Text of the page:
Our
History
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For more than a century, Pocahontas Memorial Hospital has served the health and wellness needs of a five-county region, which includes Pocahontas, Greenbrier, Nicholas and Randolph counties in West Virginia, and Bath County, Virginia.  

The privately-owned hospital was first established in 1906 in downtown Marlinton. The hospital has always cared for the community’s health needs – regardless of the patient’s ability to pay. However, this generous philosophy of care and compassion created financial instability, nearly forcing its closure, which would have deprived the region of desperately needed health care. Recognizing what it stood to lose, the community rallied around the hospital and led a fundraising campaign in Spring 1926. In addition, the citizens petitioned the county court to designate the hospital as a county facility and name it Memorial Hospital in honor of the county men and women who served in World War I.

 

Nevertheless, the revitalized hospital’s success fell victim to a disaster: A furnace fire in the basement destroyed the wooden structure. While fortunately no one was harmed, countless equipment was lost. Once again, the community heroically rebuilt the hospital and replaced all the equipment. Memorial Hospital reopened on Jan. 16, 1932.  

The hospital continued to experience the ebbs and flows of business. Some years, the hospital suffered financial problems; other years, it thrived. A boost to the hospital’s bottom line was increased business from men who worked in the Civilian Conservation Corps work camps in the county. The CCC camps were responsible for building many of county’s recreational facilities, including Watoga State Park. When the camps closed a decade later, the hospital took another financial hit.  

By January 1946, the hospital, once again, was in trouble. The county court threatened to close the facility, but the community saved the hospital a third time. The residents approved a special tax levy to support the hospital in 1946 and 1948. The funds paid for equipment, maintenance, operating costs, and hospital improvements.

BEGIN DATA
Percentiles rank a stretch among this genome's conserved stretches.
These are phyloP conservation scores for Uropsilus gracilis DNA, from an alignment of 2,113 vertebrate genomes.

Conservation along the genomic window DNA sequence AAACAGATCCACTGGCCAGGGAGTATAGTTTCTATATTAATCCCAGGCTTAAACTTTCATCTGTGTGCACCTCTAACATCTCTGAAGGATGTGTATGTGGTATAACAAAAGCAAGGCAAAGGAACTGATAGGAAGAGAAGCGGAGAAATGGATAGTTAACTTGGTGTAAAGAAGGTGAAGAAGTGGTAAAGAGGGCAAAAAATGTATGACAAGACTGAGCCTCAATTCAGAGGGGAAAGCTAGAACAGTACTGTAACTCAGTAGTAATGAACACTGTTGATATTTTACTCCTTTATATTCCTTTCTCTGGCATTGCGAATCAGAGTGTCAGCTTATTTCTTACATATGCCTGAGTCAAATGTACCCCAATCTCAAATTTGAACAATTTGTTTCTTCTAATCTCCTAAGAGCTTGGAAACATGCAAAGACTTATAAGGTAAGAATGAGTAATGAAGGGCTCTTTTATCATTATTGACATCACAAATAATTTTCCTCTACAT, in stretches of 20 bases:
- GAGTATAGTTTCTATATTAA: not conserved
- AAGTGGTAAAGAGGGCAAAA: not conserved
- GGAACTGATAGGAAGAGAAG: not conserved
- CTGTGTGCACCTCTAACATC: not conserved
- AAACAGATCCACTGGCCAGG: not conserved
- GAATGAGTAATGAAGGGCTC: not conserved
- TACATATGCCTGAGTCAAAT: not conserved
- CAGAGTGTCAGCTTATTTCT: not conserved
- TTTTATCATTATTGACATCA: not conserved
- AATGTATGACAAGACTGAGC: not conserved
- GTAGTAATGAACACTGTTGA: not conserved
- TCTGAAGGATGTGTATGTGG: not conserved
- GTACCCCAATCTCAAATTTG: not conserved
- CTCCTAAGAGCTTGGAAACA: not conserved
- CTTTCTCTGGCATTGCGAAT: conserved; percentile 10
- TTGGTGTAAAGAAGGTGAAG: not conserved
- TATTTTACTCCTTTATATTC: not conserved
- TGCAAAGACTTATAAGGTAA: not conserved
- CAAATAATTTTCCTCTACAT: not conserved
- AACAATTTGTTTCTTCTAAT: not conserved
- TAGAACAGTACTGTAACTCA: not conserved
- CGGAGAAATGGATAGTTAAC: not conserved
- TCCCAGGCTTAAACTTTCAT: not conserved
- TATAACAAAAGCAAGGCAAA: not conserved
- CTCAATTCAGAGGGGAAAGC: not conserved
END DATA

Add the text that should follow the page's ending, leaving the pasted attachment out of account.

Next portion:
The 1950s was a boom era. Business was so good the hospital had to expand. Dedicated community members supported this effort through a building fund (capital campaign), and the expansion opened in 1957. It included a new x-ray ward, maternity suites, an emergency room, laboratory, and surgery center.  

Over the next three decades, the county lost population, which impacted the hospital’s bottom line. By the early 1980s, the hospital again faced financial trouble and, in 1985, disaster struck again. A 200-year flood inundated the basement of the hospital, with waters reaching a foot above the first floor. The flood destroyed the hospital’s laboratory, x-ray room, emergency room, dietary area, central supply, and purchasing department, respiratory therapy room, and the heating system.  

Neighbors once again mobilized to save the hospital. The county court and local leaders decided to move the hospital two miles away and out of the flood plain. Community members, employees and local businesses all donated to the hospital building fund. In October 1995, Pocahontas Memorial Hospital opened for business in Buckeye, WV. 

When a second 200-year flood devastated downtown Marlinton later that year, Pocahontas Memorial Hospital returned the generosity the community had shown over the years. The hospital housed residents who needed care or refuge from the flood.  

Today, PMH is a licensed, 25-bed critical-care hospital with Level IV Trauma Center and provider-based Rural Health Clinic designations. Every healthy community has a thriving health care system. PMH is a strong health care facility that has served the region for more than a century. Over the years, PMH has delivered these critical services to the Greenbrier Valley and Potomac Highlands:  

  • Acute care 

  • Ambulance services 

  • Community outreach services and programs 

  • Diabetes education 

  • Emergency services 

  • Laboratory services 

  • Outpatient nursing center 

  • Radiology services 

  • Rehabilitation services including physical, occupational, and speech therapies 

  • Respiratory therapy 

  • Retinopathy exams through telemedicine 

  • Rural Health Clinic, with total family health care, including physical exams, chronic disease management, family practice, immunizations, and women’s and children’s services 

  • Specialty clinics 

  • Wound care clinic 

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